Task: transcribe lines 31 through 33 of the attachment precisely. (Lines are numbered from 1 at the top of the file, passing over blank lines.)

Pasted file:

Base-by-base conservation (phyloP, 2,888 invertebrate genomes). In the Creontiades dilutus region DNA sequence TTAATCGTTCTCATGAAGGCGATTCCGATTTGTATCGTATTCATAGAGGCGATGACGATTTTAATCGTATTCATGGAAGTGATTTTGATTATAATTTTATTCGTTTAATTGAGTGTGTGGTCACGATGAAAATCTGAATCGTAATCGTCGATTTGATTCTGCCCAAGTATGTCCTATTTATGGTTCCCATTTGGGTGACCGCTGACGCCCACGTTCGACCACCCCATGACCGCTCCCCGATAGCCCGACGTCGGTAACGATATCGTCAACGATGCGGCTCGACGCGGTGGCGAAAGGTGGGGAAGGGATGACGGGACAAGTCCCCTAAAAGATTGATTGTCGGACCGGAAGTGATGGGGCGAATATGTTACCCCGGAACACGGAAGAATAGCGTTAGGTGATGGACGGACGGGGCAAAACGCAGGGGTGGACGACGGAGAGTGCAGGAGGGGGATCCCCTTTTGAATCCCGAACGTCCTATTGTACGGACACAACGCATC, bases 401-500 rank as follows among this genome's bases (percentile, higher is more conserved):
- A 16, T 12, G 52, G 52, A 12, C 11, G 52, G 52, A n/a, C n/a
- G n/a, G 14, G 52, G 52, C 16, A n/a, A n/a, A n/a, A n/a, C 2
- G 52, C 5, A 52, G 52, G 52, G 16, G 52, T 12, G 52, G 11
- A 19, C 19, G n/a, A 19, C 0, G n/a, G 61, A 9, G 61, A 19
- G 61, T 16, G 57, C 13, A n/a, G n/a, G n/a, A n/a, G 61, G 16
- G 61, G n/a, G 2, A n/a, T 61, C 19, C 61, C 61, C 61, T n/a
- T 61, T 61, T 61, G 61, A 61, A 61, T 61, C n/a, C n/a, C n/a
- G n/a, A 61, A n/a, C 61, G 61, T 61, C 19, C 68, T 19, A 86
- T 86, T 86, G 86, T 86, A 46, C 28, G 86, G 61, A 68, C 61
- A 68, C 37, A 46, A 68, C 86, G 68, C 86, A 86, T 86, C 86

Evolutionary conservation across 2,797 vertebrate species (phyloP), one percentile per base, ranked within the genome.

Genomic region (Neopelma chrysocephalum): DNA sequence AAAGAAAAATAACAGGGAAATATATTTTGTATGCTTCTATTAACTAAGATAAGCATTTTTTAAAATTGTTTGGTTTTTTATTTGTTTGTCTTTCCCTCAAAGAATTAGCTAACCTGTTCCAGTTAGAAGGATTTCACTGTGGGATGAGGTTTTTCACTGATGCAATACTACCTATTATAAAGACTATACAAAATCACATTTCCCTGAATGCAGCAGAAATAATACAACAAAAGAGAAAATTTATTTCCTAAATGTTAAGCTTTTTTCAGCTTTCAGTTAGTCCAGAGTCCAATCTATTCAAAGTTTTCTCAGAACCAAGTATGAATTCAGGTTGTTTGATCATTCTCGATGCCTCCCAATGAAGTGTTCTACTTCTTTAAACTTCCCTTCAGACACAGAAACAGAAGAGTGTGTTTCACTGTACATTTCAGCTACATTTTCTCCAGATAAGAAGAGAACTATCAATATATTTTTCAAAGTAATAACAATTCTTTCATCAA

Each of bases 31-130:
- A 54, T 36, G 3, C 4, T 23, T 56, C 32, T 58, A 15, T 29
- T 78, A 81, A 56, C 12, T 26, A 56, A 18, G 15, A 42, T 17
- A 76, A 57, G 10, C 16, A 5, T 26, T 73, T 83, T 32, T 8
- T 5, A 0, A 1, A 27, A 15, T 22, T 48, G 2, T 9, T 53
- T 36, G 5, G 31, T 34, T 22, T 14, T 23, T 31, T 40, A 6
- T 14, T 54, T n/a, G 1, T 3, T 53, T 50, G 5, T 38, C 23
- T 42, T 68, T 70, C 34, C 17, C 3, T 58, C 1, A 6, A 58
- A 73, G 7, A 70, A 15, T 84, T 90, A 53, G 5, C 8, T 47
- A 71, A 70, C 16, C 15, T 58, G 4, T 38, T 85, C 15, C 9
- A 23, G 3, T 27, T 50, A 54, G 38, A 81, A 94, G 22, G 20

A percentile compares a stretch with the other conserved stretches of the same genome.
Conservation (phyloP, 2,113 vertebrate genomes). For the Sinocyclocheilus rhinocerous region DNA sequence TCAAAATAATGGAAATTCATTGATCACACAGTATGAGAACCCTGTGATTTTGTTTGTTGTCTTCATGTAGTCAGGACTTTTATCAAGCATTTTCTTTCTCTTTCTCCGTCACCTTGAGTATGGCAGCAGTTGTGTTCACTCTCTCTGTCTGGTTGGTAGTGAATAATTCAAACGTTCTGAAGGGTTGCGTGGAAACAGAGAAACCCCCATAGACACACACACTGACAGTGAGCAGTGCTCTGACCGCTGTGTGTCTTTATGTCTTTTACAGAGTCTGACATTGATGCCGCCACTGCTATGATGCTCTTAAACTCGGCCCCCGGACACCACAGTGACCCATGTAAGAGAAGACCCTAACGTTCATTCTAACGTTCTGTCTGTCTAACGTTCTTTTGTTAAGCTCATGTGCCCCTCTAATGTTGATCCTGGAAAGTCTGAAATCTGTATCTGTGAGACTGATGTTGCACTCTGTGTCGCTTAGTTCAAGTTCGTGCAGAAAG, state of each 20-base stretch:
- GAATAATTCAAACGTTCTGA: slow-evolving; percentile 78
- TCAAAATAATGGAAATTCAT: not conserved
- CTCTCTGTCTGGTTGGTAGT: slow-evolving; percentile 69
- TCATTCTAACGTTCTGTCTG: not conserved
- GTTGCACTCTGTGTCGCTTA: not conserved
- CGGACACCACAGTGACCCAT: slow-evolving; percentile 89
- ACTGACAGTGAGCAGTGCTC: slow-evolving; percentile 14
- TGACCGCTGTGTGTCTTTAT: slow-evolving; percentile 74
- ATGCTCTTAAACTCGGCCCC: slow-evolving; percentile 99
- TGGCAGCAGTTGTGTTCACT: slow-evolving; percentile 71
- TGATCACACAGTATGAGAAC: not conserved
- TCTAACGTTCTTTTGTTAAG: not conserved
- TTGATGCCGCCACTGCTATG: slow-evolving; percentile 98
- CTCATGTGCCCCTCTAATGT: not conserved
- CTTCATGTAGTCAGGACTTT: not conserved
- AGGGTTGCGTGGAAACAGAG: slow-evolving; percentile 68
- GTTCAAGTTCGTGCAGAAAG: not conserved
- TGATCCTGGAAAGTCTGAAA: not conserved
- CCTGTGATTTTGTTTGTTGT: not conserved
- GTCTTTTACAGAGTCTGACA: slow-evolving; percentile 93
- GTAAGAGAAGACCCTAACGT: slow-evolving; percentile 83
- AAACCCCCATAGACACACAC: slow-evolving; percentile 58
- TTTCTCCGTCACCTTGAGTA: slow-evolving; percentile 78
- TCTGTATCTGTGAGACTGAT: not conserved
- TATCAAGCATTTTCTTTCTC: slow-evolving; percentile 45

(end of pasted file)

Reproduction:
- GTTGCACTCTGTGTCGCTTA: not conserved
- CGGACACCACAGTGACCCAT: slow-evolving; percentile 89
- ACTGACAGTGAGCAGTGCTC: slow-evolving; percentile 14